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Fits perfect works great!
Night and day difference between my old scratched sun shield.
December 9, 2013
The tab in the center that hold the visor to the control mechanism broke within the first 5 days of riding
This is a common complaint about this product in that the tab that hold the visor to the control lever and button that allows the user to raise and lower the visor broke off within the first very few uses. The tint of the visor could still be a bit darker.
September 9, 2013
Pretty good visor but I wish it was a little darker. As always Revzilla processed and shipped it to me very fast.
August 12, 2013
Stock Smoke vs Dark Smoke Replacement Sun Visor
I've been using a SY-MAX III helmet since the middle of March. Upon first use of the SY-MAX III, I felt that the stock (smoke) sun visor was inadequate for use during the brightest daylight hours. I could get away with the stock sun visor during early to mid morning and late afternoon/early evening. For the hours in between, I needed to wear sunglasses. I knew that HJC had a dark smoke sun visor replacement, but just dealt with putting on sunglasses for past several months. I'd been meaning meaning to pick up the dark smoke replacement, but never got around to it. Well, fast forward five months later, my dark smoke replacement sun visor came in today and have just finished installing the sun visor and here is my initial impressions. I have two minor quibbles. The first relates to visor construction and durability. The second applies to the effectiveness of the 'darker' sun visor. I'll discuss these caveats below.
I saw a review on another website where the user removed the sun visor for thorough cleaning and broke the the retention clip that secures the sun visor to the operating mechanism. As of the writing of that review, he went through 3 replacement visors. The little tabs/fingers of the retention clip do look fragile and look like they well bend and/or break easily if you are not careful. It would be best to remove the sun visor gingerly as it is easy to break the little tabs/retention clip that secures the visor to the operating mechanism. I would imagine this would be more of an issue in colder climates where the plastic retention clips may harden. As a precaution, one could try lightly warming the retention point with a hair dryer to soften the plastic a bit if you are removing the installed sun visor. I did not encounter any difficulty removing the stock smoke sun visor. I gently pulled on the sun visor to disengage the retention clip and from there lifted the visor away from sun visor hinges. Removal and installation was quite easy and only took a couple of minutes to do, seconds really. But if you rush it and are not careful, I can see those little mounting tabs breaking off if you man handle the sun visor too much.
The other quibble I want to address is that the dark smoke sun visor isn't that much darker than the stock smoke sun visor. In photography terms, the dark smoke sun visor is about 1 to 1.5 stops darker than the stock smoke sun visor (see attached pictures). As I mentioned earlier, the stock (smoke) sun visor tint isn't sufficient for the brightest hours of daylight approximately between the hours of 10:30am - 5:00pm here in Hawaii. While the stock sun visor is better than nothing, I prefer wearing sunglasses otherwise I'll be squinting during my ride if I were to rely solely on the stock smoke sun visor. For reference, my sunglasses are about 1.5 to 2 stops darker than the smoke sun screen. Even though the dark smoke sun visor is only slightly darker, I would say that the dark smoke is an improvement over the stock sun visor.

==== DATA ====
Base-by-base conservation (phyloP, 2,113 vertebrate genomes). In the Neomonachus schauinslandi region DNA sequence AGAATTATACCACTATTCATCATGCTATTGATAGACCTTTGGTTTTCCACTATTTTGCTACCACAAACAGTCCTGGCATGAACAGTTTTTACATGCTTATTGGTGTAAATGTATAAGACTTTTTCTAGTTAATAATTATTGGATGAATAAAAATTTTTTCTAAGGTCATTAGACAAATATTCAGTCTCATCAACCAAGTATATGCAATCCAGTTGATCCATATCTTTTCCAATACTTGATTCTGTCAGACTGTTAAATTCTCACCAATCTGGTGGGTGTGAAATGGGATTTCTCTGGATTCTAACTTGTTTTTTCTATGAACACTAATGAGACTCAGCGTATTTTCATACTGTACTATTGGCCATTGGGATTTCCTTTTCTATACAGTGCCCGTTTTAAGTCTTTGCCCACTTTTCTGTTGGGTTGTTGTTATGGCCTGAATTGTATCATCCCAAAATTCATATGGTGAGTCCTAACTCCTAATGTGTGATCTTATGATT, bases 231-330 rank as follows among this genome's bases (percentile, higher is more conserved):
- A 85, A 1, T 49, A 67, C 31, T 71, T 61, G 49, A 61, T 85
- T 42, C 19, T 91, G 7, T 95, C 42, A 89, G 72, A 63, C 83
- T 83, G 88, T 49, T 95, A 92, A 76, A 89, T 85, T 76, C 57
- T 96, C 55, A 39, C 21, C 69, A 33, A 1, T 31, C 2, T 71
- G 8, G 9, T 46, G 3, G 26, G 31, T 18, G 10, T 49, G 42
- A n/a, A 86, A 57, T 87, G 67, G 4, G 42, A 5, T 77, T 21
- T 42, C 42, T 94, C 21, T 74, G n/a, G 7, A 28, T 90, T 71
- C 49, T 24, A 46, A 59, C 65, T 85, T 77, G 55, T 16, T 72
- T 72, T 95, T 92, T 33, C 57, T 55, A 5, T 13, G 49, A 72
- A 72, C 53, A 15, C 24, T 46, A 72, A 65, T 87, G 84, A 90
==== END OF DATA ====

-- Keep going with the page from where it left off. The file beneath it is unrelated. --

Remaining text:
I have not gone riding with the dark smoke replacement sun visor yet, but I did perform a quick test - I put on my helmet and lowered the sun visor and took a look outside from my front door at 1:30pm. I raised the sun visor and quickly put on my sunglasses and what I found was that the degree of darkening was pretty close. However, the optical quality of the sunglasses were better and is a half shade/stop darker. My sunglasses get the extra edge as well because they are polarized. Mind you I paid $20 for my sunglasses from outdoor outfitters retail store, so I consider them cheap sunglasses. Now, how much better is the dark smoke replacement sun visor than the stock smoke sun screen? It is definitely a lot better. We'll see if I still need to wear sunglasses. I know that I won't be squinting with the dark smoke sun visor if I were to be riding mid day like I did with smoke sun visor. I'll post a followup after I've ridden with the new visor.
Final note, in the product description it says that, "Shields may look slightly different from images." I would say that the dark smoke replacement sun visor is quite different from what is pictured and is inaccurately represented. Prospective buyers will be disappointed if they are hoping for a sun visor as dark as what is pictured above. I was aware of this occurrence prior to buying my dark smoke sun visor after reading reviews. I hope that the images I provided are helpful to those wanting to know how much darker the dark smoke sun visor is in comparison to the smoke.
• Dark Smoke is darker than smoke (but not much more darker as depicted in the official product photos)
• Easy and quick to install
• Cheaper than buying a full face shield
• Eliminates need to change out shields (inherent feature of helmet), possibly eliminates need for sunglasses
• Optical quality could be better, a polarized coating would be awesome
• Fragile connecting mechanism
August 16, 2012
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